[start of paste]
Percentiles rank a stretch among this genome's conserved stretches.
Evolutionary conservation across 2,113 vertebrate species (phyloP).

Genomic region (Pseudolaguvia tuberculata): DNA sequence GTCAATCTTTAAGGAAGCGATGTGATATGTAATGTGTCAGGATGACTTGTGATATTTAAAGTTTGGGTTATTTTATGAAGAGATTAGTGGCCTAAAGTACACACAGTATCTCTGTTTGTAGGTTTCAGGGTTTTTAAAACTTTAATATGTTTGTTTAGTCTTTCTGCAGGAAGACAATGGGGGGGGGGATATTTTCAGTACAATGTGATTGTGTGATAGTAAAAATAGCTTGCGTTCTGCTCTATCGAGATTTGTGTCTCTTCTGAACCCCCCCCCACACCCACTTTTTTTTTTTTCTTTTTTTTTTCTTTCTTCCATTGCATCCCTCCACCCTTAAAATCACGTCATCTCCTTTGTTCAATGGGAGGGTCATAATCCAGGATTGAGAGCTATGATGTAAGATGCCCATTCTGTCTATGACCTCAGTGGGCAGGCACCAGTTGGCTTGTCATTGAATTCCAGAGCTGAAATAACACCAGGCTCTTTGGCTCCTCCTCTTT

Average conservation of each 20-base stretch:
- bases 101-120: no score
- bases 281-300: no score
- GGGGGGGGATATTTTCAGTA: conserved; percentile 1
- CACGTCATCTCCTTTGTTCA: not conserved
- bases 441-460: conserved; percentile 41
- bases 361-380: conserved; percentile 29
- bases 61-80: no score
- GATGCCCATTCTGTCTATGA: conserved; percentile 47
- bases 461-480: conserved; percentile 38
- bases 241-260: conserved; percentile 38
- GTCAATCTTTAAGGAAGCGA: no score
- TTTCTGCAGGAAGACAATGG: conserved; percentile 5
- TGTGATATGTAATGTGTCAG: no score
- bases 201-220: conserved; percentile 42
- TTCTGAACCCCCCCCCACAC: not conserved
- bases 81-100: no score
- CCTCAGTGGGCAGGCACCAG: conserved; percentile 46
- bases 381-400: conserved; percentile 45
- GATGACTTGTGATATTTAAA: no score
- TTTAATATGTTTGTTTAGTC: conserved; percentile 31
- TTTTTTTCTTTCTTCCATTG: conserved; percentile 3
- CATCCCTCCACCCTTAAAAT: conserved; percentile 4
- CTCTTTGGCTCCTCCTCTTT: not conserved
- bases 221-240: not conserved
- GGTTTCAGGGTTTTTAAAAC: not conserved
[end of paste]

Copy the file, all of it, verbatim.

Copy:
Percentiles rank a stretch among this genome's conserved stretches.
Evolutionary conservation across 2,113 vertebrate species (phyloP).

Genomic region (Pseudolaguvia tuberculata): DNA sequence GTCAATCTTTAAGGAAGCGATGTGATATGTAATGTGTCAGGATGACTTGTGATATTTAAAGTTTGGGTTATTTTATGAAGAGATTAGTGGCCTAAAGTACACACAGTATCTCTGTTTGTAGGTTTCAGGGTTTTTAAAACTTTAATATGTTTGTTTAGTCTTTCTGCAGGAAGACAATGGGGGGGGGGATATTTTCAGTACAATGTGATTGTGTGATAGTAAAAATAGCTTGCGTTCTGCTCTATCGAGATTTGTGTCTCTTCTGAACCCCCCCCCACACCCACTTTTTTTTTTTTCTTTTTTTTTTCTTTCTTCCATTGCATCCCTCCACCCTTAAAATCACGTCATCTCCTTTGTTCAATGGGAGGGTCATAATCCAGGATTGAGAGCTATGATGTAAGATGCCCATTCTGTCTATGACCTCAGTGGGCAGGCACCAGTTGGCTTGTCATTGAATTCCAGAGCTGAAATAACACCAGGCTCTTTGGCTCCTCCTCTTT

Average conservation of each 20-base stretch:
- bases 101-120: no score
- bases 281-300: no score
- GGGGGGGGATATTTTCAGTA: conserved; percentile 1
- CACGTCATCTCCTTTGTTCA: not conserved
- bases 441-460: conserved; percentile 41
- bases 361-380: conserved; percentile 29
- bases 61-80: no score
- GATGCCCATTCTGTCTATGA: conserved; percentile 47
- bases 461-480: conserved; percentile 38
- bases 241-260: conserved; percentile 38
- GTCAATCTTTAAGGAAGCGA: no score
- TTTCTGCAGGAAGACAATGG: conserved; percentile 5
- TGTGATATGTAATGTGTCAG: no score
- bases 201-220: conserved; percentile 42
- TTCTGAACCCCCCCCCACAC: not conserved
- bases 81-100: no score
- CCTCAGTGGGCAGGCACCAG: conserved; percentile 46
- bases 381-400: conserved; percentile 45
- GATGACTTGTGATATTTAAA: no score
- TTTAATATGTTTGTTTAGTC: conserved; percentile 31
- TTTTTTTCTTTCTTCCATTG: conserved; percentile 3
- CATCCCTCCACCCTTAAAAT: conserved; percentile 4
- CTCTTTGGCTCCTCCTCTTT: not conserved
- bases 221-240: not conserved
- GGTTTCAGGGTTTTTAAAAC: not conserved